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Metaphors And Your Brain

“Metaphors have a way of holding the most truth in the least space.” — Orson Scott Card

Metaphors are wonderful for helping us express ideas in vivid and highly memorable pictures, so that we understand and internalise concepts more creatively and effectively. But what actually happens in the brain when we process a metaphor? 

Feeling Your Metaphors

Metaphors don’t just help you understand. They make your brain touchy feely. In fMRI experiments, neuroscientists have found that expressions such as “wet behind the ears” and “hairy situation” light up the brain regions (e.g. the parietal operculum, somatosensory cortex) involved with touch and feeling textures, whereas literal statements such as “naïve” or “precarious situation” do not. When presented with action-related metaphors like “the patient kicked the bucket,” the motor cortex is activated as well. This shows how metaphors are largely connected to our immediate bodily experience. So if you’re having a rough day, have a hot bath and maybe you'll feel better.

Metaphors as a Necessity of Language

Metaphors are grounded in our very ability to perceive and capture meaning through language. Consider these examples:

  • Take the seemingly literal statement “out of sight” – it is actually making a metaphor of the visual field as a container that holds things.
  • We like to say “stocks rising” instead of “stocks getting more expensive,” because we’ve made “going up” a metaphor for the concept of increase.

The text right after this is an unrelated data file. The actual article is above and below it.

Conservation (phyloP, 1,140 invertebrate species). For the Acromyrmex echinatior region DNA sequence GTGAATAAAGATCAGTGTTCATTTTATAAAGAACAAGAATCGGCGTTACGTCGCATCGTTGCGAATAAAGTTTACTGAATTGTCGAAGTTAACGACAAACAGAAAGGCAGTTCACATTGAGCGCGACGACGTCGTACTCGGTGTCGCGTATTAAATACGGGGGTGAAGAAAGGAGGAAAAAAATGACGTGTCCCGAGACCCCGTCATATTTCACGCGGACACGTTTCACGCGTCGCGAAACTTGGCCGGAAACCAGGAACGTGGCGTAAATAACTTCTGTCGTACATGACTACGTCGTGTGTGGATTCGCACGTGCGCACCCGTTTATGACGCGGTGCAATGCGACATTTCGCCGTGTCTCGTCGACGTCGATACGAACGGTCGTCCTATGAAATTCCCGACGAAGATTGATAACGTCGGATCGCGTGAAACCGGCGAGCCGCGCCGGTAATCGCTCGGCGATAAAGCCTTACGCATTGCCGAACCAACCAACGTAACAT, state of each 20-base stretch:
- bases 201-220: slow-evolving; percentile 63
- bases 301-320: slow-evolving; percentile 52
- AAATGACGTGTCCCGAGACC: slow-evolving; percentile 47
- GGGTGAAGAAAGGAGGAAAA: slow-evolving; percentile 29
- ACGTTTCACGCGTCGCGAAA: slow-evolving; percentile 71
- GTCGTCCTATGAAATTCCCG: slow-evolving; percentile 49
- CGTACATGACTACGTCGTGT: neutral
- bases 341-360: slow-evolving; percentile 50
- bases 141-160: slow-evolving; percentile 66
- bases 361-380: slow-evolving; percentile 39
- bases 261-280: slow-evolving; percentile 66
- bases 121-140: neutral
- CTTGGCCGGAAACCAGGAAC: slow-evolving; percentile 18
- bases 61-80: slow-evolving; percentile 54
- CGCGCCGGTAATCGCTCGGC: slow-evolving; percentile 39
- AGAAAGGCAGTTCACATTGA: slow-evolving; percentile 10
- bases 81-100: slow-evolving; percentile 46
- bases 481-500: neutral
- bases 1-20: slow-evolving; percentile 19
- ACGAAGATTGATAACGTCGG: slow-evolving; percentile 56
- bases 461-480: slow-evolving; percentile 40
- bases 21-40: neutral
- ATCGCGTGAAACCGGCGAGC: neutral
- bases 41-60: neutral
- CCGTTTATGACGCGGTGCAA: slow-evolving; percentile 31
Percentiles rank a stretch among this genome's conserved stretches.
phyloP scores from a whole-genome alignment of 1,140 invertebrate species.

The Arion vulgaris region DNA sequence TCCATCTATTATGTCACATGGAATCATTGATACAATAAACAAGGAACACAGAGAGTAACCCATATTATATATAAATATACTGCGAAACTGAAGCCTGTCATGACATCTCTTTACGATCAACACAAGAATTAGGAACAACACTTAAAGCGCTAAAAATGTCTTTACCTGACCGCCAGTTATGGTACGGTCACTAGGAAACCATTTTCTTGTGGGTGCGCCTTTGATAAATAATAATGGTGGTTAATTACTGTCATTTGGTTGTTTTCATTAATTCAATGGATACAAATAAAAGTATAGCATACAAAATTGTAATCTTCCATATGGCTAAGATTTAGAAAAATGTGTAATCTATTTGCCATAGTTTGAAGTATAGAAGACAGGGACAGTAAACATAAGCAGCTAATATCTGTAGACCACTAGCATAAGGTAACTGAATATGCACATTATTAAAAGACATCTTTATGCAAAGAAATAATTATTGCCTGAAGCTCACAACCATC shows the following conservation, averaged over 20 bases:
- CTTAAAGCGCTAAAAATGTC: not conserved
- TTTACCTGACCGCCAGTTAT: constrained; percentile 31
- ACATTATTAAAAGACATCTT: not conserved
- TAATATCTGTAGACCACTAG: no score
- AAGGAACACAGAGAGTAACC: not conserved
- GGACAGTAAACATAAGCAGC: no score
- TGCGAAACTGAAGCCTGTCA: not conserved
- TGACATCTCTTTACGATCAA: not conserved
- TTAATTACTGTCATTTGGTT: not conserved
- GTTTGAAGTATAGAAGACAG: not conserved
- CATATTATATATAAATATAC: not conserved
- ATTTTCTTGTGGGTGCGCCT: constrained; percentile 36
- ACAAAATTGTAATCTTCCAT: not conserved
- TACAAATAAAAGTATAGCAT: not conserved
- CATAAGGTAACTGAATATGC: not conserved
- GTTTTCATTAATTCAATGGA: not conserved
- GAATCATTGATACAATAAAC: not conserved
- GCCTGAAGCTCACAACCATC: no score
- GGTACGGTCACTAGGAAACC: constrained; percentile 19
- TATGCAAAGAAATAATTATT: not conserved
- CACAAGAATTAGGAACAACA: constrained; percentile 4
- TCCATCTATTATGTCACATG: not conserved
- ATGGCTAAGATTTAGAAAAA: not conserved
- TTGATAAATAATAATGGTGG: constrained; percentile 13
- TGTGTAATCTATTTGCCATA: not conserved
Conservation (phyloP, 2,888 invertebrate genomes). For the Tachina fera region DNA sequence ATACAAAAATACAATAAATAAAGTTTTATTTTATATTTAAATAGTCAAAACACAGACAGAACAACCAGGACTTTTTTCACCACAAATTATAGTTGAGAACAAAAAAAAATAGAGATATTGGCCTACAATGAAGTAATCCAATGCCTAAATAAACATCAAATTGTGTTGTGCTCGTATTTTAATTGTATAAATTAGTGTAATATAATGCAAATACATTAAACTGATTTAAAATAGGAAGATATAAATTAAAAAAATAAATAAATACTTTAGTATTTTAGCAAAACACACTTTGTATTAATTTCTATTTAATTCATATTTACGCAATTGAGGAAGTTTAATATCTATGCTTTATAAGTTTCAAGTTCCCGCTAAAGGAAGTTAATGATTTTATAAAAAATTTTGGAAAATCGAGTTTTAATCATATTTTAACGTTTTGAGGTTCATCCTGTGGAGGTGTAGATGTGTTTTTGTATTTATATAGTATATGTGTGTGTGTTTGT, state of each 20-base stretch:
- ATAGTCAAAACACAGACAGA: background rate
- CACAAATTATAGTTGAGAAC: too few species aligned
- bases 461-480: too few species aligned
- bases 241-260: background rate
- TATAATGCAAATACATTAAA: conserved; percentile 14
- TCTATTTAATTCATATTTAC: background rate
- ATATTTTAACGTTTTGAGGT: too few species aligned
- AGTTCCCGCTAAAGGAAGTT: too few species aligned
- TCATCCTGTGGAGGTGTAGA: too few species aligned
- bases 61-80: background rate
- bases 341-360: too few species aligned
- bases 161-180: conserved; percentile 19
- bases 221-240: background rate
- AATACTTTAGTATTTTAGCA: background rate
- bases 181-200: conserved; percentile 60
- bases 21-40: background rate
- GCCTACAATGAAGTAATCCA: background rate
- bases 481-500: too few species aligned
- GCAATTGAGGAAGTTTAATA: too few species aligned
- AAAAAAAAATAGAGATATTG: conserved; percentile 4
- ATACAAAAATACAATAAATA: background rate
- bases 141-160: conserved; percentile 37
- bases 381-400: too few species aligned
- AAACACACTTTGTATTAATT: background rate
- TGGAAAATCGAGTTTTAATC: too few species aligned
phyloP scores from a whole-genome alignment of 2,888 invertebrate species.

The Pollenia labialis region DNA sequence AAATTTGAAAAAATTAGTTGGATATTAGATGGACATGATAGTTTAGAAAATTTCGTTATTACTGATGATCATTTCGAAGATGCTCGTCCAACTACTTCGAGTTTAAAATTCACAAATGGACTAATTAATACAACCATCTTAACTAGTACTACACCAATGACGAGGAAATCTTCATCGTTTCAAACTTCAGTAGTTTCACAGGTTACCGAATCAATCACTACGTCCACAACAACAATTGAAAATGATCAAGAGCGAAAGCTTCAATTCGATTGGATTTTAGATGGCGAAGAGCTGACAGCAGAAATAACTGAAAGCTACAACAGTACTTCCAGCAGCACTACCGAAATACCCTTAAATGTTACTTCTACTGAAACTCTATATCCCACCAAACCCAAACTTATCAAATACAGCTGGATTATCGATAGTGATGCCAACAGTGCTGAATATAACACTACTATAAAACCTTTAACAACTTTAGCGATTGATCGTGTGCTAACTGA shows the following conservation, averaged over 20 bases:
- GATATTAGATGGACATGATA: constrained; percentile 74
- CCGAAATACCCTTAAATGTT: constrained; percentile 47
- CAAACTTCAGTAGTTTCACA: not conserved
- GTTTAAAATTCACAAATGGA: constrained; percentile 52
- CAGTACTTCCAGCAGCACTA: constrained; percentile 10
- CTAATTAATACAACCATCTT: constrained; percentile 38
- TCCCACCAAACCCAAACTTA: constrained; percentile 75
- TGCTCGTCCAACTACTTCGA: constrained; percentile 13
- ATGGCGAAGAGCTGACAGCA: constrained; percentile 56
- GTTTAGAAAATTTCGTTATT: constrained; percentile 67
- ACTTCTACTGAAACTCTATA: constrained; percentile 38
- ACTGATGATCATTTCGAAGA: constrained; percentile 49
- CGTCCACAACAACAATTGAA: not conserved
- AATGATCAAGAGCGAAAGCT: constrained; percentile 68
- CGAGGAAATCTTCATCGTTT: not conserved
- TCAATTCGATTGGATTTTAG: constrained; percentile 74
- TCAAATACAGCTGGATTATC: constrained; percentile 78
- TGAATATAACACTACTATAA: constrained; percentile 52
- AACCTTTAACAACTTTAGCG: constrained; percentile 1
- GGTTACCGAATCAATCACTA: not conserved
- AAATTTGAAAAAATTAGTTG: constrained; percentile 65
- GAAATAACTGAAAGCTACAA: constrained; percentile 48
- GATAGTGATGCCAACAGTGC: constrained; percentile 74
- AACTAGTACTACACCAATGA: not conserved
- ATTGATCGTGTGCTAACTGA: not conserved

• In the concept of time, the future is commonly regarded as being “ahead” of us, and the past “behind.” How is that metaphoric, you may ask? In Bolivia and Chile, people who speak the language Aymara see time differently – they refer to the past as being in front of them, because the past is thought of as visible whereas the future is not.
    In both cases, space is being used as a metaphor for time, though in different ways.

So metaphors, though different across cultures, are so deeply ingrained in our ordinary conceptual system that they aren’t often recognised for what they are. But without them, we wouldn’t even be able agree on fundamental concepts like time.

Metaphor in Psychology

Metaphors derive their power from how confused we are as human beings. Our brains have evolved to confuse the literal and the symbolic by cramming viscerally similar functions in the same brain areas. For example:

  • The insula processes both physical and moral disgust. It activates when you are biting into a maggot-infested apple, and also when you hear about child slavery in the chocolate industry.
  • The anterior cingulate activates when you are poked with a needle (physical pain) and also when you watch a loved one being poked (psychic pain).
  • Here’s a weighty situation. Volunteers were asked to evaluate the resumes of job applicants, which were attached to clipboards of different weights. Those holding the heavier clipboards tended to judge the applicant as more serious.
  • The brain has trouble distinguishing between being a dirty scoundrel and being in need of a bath. In an experiment, volunteers were asked to think about immoral acts they’d done in the past, then offered the choice of a pencil or antiseptic wipes as a gift after. They were more likely to choose the wipes.

These findings have interesting implications for the theory of consciousness. Can robots be given bodies with sensors, actuators and neural pathways that can simulate physical sensation, and allow them to form metaphors to understand the world? Scientists are working to find out.

Brains are fascinating. Read on to find out Why We Dream or, even stranger, find out about the Bizarre Brains of the Animal Kingdom

*feature image courtesy of David Blackwell